Which Welsh rugby player was known as "Dai Ding Dong"? Stephen Edwards, Wales
This was the nickname given by Sunday Times rugby correspondent Viv Jenkins to the Welsh captain of the mid-1960s, Clive Rowlands.
Rowlands masterminded a 6-0 Welsh win at Murrayfield in February 1963 - their first in the Scottish capital for ten years - with a series of tactical kicks that wrecked the game as a spectacle but ensured victory. One careful analyst counted 111 line-outs during the match.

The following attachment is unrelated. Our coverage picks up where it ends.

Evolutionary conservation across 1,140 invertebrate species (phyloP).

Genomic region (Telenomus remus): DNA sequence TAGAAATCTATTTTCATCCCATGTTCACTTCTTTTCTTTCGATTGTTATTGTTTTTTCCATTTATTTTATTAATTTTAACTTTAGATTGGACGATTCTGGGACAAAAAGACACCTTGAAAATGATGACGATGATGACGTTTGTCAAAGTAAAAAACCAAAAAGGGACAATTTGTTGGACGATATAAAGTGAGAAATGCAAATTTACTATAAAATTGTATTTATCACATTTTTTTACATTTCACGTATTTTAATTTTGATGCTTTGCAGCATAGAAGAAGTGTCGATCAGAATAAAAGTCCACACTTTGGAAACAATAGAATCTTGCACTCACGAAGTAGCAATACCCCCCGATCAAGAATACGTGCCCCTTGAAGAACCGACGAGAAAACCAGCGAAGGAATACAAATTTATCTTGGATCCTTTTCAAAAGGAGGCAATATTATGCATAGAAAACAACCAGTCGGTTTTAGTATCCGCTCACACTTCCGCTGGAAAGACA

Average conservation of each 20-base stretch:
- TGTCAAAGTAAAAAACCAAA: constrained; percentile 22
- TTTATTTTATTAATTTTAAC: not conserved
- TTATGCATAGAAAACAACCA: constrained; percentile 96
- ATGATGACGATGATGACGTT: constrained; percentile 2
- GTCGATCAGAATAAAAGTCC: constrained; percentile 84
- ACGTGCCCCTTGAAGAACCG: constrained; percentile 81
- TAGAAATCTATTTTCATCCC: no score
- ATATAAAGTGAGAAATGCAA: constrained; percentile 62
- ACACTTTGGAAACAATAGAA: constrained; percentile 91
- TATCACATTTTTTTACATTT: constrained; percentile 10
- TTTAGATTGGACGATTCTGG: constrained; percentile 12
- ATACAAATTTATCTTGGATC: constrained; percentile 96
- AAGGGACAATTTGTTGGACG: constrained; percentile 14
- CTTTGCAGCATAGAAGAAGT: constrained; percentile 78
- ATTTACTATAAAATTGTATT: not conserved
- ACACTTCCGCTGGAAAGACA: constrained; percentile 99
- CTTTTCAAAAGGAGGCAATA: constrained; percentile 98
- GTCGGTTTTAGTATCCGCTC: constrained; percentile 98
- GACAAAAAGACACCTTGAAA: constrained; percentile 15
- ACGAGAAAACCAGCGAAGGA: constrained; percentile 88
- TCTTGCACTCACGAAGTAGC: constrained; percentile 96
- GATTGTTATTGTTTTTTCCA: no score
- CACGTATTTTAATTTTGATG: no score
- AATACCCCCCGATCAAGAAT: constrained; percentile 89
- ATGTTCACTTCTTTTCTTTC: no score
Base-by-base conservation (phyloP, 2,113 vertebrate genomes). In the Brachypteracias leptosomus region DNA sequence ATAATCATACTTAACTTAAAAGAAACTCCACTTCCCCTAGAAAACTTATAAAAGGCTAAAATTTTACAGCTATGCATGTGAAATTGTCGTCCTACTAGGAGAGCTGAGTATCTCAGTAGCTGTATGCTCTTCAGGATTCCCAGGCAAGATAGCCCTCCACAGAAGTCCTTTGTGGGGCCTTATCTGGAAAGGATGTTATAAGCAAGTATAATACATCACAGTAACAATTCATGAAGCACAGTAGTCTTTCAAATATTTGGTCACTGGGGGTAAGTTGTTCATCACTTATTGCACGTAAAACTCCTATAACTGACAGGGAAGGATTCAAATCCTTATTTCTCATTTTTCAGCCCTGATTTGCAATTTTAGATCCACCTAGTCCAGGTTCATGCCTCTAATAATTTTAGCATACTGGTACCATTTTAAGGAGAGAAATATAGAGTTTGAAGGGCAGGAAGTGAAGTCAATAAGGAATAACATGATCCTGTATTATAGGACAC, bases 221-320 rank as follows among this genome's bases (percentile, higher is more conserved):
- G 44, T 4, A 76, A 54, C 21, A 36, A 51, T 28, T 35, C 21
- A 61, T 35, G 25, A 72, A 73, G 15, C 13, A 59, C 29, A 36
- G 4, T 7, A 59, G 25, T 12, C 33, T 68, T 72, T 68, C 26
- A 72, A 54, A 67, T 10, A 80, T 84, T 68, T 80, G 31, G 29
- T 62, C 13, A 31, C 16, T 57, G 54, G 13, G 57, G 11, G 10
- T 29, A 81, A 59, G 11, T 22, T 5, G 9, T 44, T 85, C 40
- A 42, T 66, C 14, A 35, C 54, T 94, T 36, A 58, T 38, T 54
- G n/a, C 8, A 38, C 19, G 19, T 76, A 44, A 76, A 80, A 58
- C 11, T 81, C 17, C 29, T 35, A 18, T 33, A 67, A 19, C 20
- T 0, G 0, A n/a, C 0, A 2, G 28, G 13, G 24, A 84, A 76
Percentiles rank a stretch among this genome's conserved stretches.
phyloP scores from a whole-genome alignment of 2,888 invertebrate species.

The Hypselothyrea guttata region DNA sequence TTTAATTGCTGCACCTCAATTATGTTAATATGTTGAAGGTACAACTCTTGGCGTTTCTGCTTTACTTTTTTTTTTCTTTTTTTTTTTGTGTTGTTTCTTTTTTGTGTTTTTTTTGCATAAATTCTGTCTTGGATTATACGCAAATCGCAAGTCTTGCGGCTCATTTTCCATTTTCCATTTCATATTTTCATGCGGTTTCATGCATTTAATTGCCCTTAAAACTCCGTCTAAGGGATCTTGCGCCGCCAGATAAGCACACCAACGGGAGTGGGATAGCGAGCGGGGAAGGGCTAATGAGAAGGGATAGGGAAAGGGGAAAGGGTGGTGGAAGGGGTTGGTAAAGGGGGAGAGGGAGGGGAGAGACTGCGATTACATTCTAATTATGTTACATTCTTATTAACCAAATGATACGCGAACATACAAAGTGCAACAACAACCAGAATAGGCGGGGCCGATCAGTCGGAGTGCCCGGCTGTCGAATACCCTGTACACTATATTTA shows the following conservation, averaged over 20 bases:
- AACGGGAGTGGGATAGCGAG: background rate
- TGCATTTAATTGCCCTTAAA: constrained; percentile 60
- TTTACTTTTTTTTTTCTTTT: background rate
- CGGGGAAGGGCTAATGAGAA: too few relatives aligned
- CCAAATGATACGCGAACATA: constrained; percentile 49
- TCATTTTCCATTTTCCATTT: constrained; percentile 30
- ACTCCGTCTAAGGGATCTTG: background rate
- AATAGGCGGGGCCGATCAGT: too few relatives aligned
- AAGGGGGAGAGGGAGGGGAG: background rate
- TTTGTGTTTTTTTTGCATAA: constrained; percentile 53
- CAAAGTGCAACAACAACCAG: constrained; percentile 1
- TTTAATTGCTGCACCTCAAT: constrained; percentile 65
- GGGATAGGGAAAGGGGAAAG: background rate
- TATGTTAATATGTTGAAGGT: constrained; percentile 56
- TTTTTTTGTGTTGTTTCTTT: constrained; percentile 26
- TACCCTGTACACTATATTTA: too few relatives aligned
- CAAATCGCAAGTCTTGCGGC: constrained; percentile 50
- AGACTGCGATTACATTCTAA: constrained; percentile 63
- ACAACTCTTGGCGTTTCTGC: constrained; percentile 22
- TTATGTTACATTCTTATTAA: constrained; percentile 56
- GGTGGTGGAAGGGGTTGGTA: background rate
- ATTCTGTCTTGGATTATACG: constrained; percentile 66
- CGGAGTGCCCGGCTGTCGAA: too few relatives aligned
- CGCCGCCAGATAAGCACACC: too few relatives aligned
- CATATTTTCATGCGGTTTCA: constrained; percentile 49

Jenkins wrote next day: "Rarely, in modern times, can any one man have exerted such an influence on an international match as [Rowlands] did. After this, [he] has become one of the 'characters' of the game overnight.
"With his Celtic intensity of expression, wildly waving arms, slightly bandy legs and an absence of teeth that make him look like a little old man of the sea, this born tactician fashioned [the] game entirely to his own will, and was chief choirmaster and Dai Ding Dong, the bellringer, rolled into one.
John Griffiths is a widely respected rugby historian and is the author of several sports books, a regular contributor to the Daily Telegraph and co-author of the IRB International Rugby Yearbook. He has provided insight for Scrum.com since 1999.